August 16, 2015


Be filled with the Spirit … giving thanks always and for everything in the name of our Lord Jesus Christ to the Father. – Eph. 5: 19-20

   All too often we Christians give the appearance of living by the doctrine of Justification by Misery rather than by faith. Somehow the deep joy that abounds in Christian literature has been replaced by a solemn, serious approach to life that is more concerned about rules for living than about living. We would rather complain than compliment, & our ability to quarrel equals (if not exceeds) the ability of non-christians to quarrel.

   In too many instances Christianity has become equated with the kind of politeness & respectability that goes to great lengths to preserve the Holy Picture we have of ourselves & of Sunday liturgies. In short, the image we offer the world is of people who fear life rather than those who have the key to Joy (with a capital J). It is this lack of deep, quiet, confidant Joy, this failure to be open & responsive to other people which reveals our spiritual poverty, in short, the absence of the Spirit within us.

   I myself have been thrown into situations that I want nothing to do with; & like Jeremiah I shake my fist at God & say, “You can’t do this to me! I won’t stand for it!” But I’ve found the hard way that God is the hardest of taskmasters who does not let us bear His name cheaply. The God who dies on a cross does not allow us to follow Him merely because we believe in a book called the Bible, or enjoy seeing a Holy Picture on Sunday morning. I find that when I get angry with God it means He is showing me my own spiritual poverty, my lack of freedom, my selfishness, & my inadequacy to do the task He has given me.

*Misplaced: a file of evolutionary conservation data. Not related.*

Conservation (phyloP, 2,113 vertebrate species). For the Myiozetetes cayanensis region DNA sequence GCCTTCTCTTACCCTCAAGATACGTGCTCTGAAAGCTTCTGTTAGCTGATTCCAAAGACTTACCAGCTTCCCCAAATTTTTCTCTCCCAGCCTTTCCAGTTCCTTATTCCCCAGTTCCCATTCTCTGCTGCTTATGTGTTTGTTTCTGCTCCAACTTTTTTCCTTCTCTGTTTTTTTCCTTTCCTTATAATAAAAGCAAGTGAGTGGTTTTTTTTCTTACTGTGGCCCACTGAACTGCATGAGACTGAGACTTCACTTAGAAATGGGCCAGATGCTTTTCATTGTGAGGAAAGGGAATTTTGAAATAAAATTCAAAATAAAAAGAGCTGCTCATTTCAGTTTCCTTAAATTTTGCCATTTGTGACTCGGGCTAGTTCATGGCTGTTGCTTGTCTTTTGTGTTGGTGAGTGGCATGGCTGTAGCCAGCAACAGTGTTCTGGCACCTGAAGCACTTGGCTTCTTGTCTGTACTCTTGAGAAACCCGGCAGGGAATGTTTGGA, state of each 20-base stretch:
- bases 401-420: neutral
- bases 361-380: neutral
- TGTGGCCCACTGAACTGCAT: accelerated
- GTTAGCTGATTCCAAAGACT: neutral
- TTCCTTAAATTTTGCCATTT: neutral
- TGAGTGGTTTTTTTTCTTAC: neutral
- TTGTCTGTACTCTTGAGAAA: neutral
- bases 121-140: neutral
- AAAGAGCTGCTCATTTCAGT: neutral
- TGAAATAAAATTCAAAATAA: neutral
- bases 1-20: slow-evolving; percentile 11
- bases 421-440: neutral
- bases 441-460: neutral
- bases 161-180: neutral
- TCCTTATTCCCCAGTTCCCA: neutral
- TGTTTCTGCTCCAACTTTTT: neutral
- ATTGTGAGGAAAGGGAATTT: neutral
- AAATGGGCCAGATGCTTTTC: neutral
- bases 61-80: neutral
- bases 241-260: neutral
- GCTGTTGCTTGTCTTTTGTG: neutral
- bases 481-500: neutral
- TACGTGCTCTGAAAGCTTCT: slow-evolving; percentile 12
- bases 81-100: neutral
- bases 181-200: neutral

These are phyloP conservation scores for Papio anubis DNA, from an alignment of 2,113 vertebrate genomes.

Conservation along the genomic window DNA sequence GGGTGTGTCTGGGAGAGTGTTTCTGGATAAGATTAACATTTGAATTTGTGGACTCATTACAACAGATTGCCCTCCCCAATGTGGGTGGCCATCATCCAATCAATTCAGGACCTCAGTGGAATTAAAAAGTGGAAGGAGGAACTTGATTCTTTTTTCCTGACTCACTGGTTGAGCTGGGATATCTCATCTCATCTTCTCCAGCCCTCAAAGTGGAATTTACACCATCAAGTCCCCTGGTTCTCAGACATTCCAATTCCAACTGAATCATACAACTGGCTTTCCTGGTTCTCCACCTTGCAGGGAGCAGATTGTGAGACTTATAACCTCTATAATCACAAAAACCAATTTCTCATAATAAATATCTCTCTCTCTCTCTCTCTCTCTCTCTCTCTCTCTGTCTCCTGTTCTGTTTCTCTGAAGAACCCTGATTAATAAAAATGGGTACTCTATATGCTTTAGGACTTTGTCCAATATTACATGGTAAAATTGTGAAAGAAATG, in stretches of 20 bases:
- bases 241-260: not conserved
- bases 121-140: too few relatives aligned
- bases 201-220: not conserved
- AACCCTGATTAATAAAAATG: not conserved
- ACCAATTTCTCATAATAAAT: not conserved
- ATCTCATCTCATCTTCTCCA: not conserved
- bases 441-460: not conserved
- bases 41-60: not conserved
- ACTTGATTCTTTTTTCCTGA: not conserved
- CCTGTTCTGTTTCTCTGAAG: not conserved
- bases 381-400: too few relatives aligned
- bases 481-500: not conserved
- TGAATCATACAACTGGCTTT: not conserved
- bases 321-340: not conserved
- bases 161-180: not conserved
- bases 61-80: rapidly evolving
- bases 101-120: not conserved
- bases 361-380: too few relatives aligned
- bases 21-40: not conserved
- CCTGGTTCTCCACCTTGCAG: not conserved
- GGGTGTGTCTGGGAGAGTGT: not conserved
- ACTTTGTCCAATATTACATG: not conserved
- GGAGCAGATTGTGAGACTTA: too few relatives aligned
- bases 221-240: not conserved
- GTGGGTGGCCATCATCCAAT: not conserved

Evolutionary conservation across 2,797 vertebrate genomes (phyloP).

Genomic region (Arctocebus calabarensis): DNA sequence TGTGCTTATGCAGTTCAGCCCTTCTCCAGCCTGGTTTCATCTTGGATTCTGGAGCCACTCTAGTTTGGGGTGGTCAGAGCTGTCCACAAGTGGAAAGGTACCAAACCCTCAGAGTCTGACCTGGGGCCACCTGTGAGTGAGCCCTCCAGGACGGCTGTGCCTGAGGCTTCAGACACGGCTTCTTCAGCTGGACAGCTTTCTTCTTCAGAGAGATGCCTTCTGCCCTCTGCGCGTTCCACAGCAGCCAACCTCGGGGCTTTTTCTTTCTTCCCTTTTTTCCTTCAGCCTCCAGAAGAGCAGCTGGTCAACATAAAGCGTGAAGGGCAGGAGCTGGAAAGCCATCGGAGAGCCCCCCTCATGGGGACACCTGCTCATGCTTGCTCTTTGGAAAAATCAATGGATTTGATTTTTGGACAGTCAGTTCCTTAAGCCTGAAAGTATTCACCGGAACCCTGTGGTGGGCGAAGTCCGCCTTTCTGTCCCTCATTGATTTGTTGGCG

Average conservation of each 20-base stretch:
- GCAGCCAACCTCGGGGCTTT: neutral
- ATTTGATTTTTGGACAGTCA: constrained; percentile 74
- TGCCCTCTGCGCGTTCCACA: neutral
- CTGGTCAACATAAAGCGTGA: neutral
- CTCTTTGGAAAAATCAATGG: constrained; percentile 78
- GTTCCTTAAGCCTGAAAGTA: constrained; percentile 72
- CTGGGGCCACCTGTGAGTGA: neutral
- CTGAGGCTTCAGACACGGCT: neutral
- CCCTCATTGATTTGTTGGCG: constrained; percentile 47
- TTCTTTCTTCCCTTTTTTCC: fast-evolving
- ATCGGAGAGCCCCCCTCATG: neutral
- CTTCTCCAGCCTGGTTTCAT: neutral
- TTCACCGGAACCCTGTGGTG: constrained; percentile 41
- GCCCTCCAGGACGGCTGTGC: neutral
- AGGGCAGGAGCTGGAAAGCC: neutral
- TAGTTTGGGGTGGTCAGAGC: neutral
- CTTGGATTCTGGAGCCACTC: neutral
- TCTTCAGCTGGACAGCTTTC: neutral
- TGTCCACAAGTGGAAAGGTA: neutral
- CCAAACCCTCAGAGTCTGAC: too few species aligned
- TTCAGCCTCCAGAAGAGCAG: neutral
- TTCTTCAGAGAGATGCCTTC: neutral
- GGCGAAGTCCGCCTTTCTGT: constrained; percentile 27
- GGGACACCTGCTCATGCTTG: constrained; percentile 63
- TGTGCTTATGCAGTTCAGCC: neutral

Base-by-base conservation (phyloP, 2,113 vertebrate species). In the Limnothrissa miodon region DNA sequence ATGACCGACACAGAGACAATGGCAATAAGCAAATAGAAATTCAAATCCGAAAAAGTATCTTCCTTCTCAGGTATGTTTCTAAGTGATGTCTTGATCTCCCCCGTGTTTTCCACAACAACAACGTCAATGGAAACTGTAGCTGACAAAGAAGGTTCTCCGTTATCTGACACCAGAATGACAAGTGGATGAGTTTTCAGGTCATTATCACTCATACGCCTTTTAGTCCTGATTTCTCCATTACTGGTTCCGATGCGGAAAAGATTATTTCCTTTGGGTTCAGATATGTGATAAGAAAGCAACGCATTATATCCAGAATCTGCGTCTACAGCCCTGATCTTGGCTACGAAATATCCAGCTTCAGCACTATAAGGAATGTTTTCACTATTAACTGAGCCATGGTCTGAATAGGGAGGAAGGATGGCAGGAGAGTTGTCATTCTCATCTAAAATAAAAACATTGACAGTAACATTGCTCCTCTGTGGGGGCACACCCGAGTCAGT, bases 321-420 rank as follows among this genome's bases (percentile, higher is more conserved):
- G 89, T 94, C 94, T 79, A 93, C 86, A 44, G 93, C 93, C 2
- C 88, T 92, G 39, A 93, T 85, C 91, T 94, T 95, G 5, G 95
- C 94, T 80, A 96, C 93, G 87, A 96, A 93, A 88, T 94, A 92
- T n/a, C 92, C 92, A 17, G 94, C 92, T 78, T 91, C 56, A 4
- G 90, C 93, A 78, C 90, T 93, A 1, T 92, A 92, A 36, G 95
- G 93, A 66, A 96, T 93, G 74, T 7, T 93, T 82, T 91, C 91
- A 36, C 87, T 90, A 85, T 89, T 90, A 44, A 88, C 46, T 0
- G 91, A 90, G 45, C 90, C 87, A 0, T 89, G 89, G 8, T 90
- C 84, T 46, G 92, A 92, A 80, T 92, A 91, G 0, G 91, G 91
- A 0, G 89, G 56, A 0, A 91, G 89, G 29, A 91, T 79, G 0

Humility & the ability to give thanks for all things is SO costly that it is not humanly possible. It is a gift of the Holy Spirit. Until the eucharist becomes part of us we will remain poor witnesses to Christian Joy. We will neither sing in our hearts to the Lord, nor stop quarreling & start disagreeing with mutual respect because these things require us to be subordinated to one another in the love of Christ. It has been said, “If men cannot gather around God’s blood, they will spill each other’s blood in perverted anger.” If we cannot make eucharist here, don’t expect to outside.

   How do we know when we are making eucharist? One sign is when it begins to cost us in terms of our personal value systems, our favorite prejudices, & our selfish desires. We instinctively sense that the Hebrews were right: never look at God or you will never be the same again. As Ralph Waldo Emerson put it, “God will not make Himself manifest to cowards.”

   The Greek word for ‘spirit’ is pneuma, from which we get words like ‘pneumatic,” & ‘pneumonia.” Pneuma can also be translated as ‘wind’ or ‘breath.’ Thus the Spirit within the Church is like the breath of a physical body which renews life by repelling stagnation. It is a constant, quiet, peaceful revolution against death: “Be filled with the Spirit … giving thanks always & for everything in the name of our Lord Jesus Christ to the Father,”  AMEN!